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Emperors, Dogs, Money and Muscle


THE 2002 WORLD CUP continues to ride in rough seas. Korea and Japan are still locked in a dispute over whether the Japanese Emperor will attend the opening ceremony in Seoul on 31 May next year. FIFA vice-president and head of the Korean World Cup organizing committee, Dr. Chung Mong-Joon has called for the Emperor to show up for the party:

"It is not a matter of choice but of obligation," steamed Dr. Chung. "The opening ceremony is like the wedding ceremony. If the Emperor doesn't attend, it is like the bride or the groom failing to turn up."
Japanese officials remain reticent about the Emperor going to Korea and suspect Dr. Chung of political skullduggery, as relations between the two host nations remain strained over the Japanese Prime Minister's visit to a shrine honoring Japan's war dead and a controversial new school textbook which whitewashes Japan's colonial past.

Dr. Chung has had his say in a new book entitled ‘What I Want to Tell the Japanese!' (published in Japan as ‘Nihonjin ni tsutaetai!') which details his version of the bitter race to stage the 2002 World Cup and how co-hosting was the end result. The book certainly pulls no punches and has some pretty negative things to say about Japan's economic and foreign policies as regards the rest of Asia. An example of the good doctor's bridge-building style can be seen in the early chapters: "The Japanese don't eat with spoons because the Koreans didn't teach them how."


Dr. Chung has also expressed his opposition to FIFA's attempts to pressurize the Korean government to close down restaurants selling dog and cat meat in time for the World Cup.

"I don't understand why Fifa has raised the issue itself. I sent a response letter at that time, saying there is nothing to worry about," Dr. Chung reassured reporters.

FIFA received thousands of letters from animal rights groups and members of the public urging them to act against the practice of eating dog and cats. Some Koreans believe dogs are an aphrodisiac and ‘cat-juice' acts as a cure for arthritis and rheumatism. Korean restaurateurs specializing in dog meat and even the Frankfurter Allgemeine Zeitung have all voiced opposition to the proposed ban.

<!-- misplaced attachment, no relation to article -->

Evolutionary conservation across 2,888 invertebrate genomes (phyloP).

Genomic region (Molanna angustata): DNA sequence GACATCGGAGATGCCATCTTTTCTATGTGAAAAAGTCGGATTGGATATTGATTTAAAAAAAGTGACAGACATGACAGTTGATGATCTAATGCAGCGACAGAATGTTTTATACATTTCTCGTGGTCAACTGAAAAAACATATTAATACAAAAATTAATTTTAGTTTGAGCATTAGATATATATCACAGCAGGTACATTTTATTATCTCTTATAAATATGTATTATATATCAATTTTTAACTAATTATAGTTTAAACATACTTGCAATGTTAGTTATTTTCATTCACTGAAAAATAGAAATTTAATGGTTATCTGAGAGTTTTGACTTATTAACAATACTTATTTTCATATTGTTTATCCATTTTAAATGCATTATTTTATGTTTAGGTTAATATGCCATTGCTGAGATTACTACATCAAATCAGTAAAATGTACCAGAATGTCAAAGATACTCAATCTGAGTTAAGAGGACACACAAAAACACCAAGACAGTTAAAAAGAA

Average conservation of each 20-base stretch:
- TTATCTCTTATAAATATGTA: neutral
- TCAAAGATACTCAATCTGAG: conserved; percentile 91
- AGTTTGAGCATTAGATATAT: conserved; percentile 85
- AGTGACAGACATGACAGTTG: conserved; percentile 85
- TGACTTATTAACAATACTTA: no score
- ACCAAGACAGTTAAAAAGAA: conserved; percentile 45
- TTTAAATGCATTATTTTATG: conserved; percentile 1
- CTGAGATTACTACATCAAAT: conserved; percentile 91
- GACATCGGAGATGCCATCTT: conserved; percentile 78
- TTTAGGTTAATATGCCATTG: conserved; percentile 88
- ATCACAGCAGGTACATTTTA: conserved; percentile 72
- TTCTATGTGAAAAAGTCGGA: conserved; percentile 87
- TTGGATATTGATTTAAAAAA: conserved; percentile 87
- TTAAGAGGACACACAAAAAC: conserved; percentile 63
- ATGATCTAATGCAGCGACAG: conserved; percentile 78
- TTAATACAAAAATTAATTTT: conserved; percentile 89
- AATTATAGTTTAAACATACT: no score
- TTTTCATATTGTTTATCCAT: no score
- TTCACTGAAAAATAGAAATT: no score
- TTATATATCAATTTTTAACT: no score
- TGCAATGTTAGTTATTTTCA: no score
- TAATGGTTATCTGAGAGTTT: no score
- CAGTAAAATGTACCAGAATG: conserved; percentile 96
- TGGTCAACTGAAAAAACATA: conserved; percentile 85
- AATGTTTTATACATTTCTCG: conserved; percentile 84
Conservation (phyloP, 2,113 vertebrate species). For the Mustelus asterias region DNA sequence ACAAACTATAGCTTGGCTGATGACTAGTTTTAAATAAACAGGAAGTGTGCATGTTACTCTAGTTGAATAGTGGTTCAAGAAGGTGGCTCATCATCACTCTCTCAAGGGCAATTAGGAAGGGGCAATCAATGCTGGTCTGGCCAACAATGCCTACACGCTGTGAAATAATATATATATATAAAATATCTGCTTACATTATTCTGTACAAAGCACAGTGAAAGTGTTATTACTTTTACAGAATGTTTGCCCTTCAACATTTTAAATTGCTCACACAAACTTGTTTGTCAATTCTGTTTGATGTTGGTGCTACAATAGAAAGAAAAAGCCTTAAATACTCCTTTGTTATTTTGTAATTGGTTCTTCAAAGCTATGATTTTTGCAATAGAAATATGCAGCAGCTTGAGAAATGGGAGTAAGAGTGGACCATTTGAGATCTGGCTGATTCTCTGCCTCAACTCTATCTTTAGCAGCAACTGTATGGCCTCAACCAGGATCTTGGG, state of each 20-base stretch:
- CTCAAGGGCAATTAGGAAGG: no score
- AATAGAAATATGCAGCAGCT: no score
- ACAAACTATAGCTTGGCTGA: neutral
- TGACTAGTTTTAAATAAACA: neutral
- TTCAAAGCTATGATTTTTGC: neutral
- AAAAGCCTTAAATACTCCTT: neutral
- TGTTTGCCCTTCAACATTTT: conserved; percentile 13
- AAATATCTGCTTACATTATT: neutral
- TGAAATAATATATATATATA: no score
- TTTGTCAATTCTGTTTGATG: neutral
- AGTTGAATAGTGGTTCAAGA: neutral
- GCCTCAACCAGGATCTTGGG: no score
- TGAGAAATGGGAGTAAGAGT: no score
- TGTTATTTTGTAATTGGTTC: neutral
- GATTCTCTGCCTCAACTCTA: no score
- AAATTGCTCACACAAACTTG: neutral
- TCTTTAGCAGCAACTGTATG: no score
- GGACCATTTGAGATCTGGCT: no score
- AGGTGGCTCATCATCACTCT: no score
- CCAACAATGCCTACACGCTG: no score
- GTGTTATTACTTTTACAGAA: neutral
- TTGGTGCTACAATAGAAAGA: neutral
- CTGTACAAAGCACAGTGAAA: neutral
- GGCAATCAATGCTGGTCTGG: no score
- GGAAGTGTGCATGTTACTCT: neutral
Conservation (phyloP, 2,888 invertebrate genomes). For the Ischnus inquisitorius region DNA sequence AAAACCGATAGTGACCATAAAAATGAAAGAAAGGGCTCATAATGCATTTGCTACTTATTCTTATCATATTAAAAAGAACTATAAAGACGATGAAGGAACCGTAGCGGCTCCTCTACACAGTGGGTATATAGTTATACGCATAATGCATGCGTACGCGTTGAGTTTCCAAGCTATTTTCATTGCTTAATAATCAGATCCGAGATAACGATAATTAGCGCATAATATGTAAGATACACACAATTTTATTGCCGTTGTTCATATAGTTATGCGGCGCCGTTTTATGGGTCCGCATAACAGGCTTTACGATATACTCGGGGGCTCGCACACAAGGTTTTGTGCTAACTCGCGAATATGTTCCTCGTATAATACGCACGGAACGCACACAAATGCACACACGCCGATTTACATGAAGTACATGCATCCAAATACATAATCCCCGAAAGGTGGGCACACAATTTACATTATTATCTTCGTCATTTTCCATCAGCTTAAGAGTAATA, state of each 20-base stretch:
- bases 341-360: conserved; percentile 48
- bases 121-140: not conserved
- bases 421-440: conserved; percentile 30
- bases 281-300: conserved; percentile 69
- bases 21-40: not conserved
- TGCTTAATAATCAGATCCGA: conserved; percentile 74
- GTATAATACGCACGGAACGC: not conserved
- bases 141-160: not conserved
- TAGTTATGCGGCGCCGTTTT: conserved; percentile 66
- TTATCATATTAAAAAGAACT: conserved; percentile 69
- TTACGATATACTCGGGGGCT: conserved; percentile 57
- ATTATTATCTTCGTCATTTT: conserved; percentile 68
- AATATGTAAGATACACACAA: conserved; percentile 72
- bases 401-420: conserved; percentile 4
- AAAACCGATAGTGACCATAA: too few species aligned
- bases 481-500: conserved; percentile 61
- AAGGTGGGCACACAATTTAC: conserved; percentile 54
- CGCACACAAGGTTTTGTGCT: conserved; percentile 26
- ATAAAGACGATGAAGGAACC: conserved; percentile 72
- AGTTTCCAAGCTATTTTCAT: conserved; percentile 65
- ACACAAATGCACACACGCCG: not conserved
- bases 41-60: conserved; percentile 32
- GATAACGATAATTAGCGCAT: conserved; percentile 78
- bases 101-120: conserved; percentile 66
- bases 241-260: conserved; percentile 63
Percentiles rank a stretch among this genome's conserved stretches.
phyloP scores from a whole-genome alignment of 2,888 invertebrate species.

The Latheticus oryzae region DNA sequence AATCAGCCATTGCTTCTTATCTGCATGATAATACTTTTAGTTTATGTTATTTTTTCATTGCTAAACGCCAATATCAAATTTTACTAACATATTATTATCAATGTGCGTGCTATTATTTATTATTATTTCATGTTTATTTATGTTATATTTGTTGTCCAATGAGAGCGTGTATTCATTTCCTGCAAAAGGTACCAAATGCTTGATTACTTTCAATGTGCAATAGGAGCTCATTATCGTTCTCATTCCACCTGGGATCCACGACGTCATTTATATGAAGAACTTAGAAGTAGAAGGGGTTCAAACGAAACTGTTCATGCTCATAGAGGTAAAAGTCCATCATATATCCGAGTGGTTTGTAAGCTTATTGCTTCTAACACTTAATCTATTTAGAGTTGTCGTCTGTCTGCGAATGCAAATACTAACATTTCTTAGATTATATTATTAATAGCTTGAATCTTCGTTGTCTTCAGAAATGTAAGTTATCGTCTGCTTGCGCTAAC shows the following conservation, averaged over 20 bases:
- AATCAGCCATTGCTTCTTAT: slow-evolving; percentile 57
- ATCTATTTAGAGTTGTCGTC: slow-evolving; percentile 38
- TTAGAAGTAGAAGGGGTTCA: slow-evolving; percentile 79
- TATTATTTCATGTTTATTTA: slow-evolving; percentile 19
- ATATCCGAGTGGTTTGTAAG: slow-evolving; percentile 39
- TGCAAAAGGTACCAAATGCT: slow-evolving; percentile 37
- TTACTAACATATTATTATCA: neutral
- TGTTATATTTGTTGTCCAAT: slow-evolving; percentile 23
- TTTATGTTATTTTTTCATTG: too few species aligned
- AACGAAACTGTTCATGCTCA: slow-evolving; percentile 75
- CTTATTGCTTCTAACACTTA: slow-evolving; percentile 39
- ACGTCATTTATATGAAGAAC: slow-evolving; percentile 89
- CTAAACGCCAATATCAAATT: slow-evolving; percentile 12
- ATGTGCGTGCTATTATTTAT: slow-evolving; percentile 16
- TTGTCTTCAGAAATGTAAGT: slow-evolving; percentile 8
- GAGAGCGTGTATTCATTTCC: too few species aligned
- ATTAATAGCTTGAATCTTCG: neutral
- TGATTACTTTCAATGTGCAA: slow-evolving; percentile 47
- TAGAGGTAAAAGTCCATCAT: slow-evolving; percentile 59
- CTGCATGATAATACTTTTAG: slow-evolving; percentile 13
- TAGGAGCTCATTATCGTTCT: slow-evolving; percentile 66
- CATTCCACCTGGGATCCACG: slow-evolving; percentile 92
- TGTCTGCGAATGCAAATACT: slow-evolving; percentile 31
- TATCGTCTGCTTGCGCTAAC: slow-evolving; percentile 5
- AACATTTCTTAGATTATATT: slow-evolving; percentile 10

Butchered dogs


FIFA has borrowed US$422m through Investment bank Credit Suisse First Boston in the form of a bond issue against its marketing revenues for the 2002 World Cup.
FIFA, which operates on a four-year financial cycle beginning and ending with the World Cup, usually borrows on the financial market to see it through any revenue shortfall before it's major earner, the World Cup. After a recent audit by KPMG, FIFA announced that it would be incurring no more losses from the collapse of its media partner ISL, other than the US$30m already declared.


The Japanese World Cup Organizing Committee (JAWOC) is to spend an extra US$4.5m on security for the World Cup following the terrorist attacks in the US. This brings the total budget set aside for security to over US$22m. JAWOC and the National Police Agency have announced a three-point plan to beef-up preventative measures, improve responses in the event of any attack and improve co-ordination with local authorities. As part of these plans there will be a 24-hour special search unit at all 10 venues and other tournament facilities, detailed to look for explosives and any suspect individuals.

Japanese police with illuminating battons

X-rays equipment, metal detectors and surveillance cameras are to be installed at stadiums and evacuation procedures put in place with the help of the emergency services. The new security CCTV system will supposedly enable officials to identify every spectator in the stadiums.

On the evidence of the half-hearted, inadequate crowd control after the opening game at Kobe's Misaki stadium the Japanese authorities still have a long way to go.

Police tried to stop some exiting spectators from returning to the nearest subway station and attempted to usher them towards a different station instead. Police instructions were simply ignored by most fans and their lines easily breached as officers became involved in scuffling with individuals.

At the subway station itself a motley group of middle-aged security guards held back the crowds as they filed into the station.

The whole scene was chaotic and in need of a rethink to keep crowds moving without unnecessary obstruction. This may have to involve letting parts of the stadium clear before others to avoid human congestion, confusion and panic at transport points.

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